To reconcile is something done after each discipline, and it is more easily done if you are spending regular time with the child, talking, playing, or simply spending time together, is a way to connect, and have them feel connected to you.
To Reconcile immediately after disciplinary action is to:
It means for young children it is a simple cuddle and smile with them.
For older children 6-12 it is to sit with them and ask if they are okay, listen to them for a moment and hug them.
For teens it is the same, hug them, and end the situation with smiles do not allow a bad attitude to go on.
WHAT RECONCILE IS NOT
Reconciling is not hours long, it is not making up for having been the big bad parent in the situation.
You do not have to prove you love them or make them feel like “you were maybe too harsh” or “maybe I was wrong” in order to get to a place where the child feels okay.
If you start this behaviour you are taking one step forward and 10 backwards!
If you have a child who has a bad attitude all the time over having been disciplined and who stays sour-faced and unhelpful for hours or even days after you took action for bad behaviour then this is wrong!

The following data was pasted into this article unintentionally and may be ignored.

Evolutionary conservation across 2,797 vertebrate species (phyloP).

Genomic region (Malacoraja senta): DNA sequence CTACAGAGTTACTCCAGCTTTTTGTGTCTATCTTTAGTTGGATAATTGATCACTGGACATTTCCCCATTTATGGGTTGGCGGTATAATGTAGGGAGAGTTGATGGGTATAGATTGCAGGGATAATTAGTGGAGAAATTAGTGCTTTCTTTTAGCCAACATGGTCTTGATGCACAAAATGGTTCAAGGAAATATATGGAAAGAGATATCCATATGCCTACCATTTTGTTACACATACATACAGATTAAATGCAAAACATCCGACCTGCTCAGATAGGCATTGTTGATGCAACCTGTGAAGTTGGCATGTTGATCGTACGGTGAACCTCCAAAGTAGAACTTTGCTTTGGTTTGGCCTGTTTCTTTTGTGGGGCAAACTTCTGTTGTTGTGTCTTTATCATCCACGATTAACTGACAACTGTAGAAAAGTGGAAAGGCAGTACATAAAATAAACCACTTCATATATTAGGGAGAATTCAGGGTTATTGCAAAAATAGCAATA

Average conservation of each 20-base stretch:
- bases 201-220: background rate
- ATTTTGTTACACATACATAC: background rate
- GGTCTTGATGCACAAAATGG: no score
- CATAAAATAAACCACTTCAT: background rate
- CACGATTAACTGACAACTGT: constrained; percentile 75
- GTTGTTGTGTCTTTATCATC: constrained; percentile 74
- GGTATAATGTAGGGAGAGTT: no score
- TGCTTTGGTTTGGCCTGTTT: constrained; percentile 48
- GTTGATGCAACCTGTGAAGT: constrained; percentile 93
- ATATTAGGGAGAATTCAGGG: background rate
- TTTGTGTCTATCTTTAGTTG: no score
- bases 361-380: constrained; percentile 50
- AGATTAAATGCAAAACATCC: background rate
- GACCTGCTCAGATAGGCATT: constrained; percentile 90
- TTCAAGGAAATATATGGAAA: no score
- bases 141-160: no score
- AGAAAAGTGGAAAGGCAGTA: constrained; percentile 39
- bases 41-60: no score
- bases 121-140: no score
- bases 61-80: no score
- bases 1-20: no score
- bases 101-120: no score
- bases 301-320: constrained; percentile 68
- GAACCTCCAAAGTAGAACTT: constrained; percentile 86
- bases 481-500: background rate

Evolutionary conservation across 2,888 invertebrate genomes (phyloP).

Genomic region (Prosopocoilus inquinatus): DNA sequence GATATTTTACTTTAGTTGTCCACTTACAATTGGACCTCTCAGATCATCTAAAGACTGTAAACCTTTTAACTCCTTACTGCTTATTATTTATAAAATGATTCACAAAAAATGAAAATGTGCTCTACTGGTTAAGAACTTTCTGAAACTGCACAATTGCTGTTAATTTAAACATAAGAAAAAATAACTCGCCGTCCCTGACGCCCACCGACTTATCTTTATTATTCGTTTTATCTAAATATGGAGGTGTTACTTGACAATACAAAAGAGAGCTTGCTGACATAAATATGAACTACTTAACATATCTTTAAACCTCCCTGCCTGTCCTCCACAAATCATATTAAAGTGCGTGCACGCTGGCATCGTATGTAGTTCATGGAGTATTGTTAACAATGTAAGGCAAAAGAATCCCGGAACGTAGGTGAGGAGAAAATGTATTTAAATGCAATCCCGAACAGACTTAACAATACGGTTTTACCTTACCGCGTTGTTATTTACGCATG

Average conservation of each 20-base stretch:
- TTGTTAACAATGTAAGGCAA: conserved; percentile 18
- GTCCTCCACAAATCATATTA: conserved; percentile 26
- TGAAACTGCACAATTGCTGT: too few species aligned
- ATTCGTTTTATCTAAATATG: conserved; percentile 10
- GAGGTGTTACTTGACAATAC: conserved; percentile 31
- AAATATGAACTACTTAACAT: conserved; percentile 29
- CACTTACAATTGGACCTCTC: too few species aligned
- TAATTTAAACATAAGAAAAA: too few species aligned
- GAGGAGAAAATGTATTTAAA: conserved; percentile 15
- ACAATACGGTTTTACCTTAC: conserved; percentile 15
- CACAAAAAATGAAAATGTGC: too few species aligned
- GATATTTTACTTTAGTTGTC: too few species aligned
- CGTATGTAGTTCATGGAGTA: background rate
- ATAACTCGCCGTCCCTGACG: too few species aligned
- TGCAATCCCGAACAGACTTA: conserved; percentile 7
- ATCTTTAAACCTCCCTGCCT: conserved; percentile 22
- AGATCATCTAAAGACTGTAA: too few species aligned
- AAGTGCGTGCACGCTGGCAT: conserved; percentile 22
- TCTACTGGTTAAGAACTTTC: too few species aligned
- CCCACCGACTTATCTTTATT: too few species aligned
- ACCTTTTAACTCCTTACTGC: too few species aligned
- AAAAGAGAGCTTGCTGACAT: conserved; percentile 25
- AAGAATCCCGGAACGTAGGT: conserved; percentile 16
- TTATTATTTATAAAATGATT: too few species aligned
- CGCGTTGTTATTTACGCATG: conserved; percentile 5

This is a situation where you need to refer to your standards and don’t back down, discipline again for a bad attitude, and again if they still refuse to change.
It is not bad to force a sulking, sour-faced, and ultimately naive and emotionally selfish child/teen into behaving better.
It’s your job.
They will be married one day and be sharing life with a partner, be working for a boss who isn’t perfect, be raising their own children and be managing their own emotions in what is hopefully a healthy way, and that is taught not luck!
HOW LONG DOES IT TAKE TO TRAIN YOUR CHILDREN?
It’s all up to two things..
- your discipline method
Your consistency is showing up everytime your child disobeys.
This is the most DRAINING aspect of child training.
It is seriously difficult I wont lie but there are ways to remain consistent in everyday life, even when you are tired.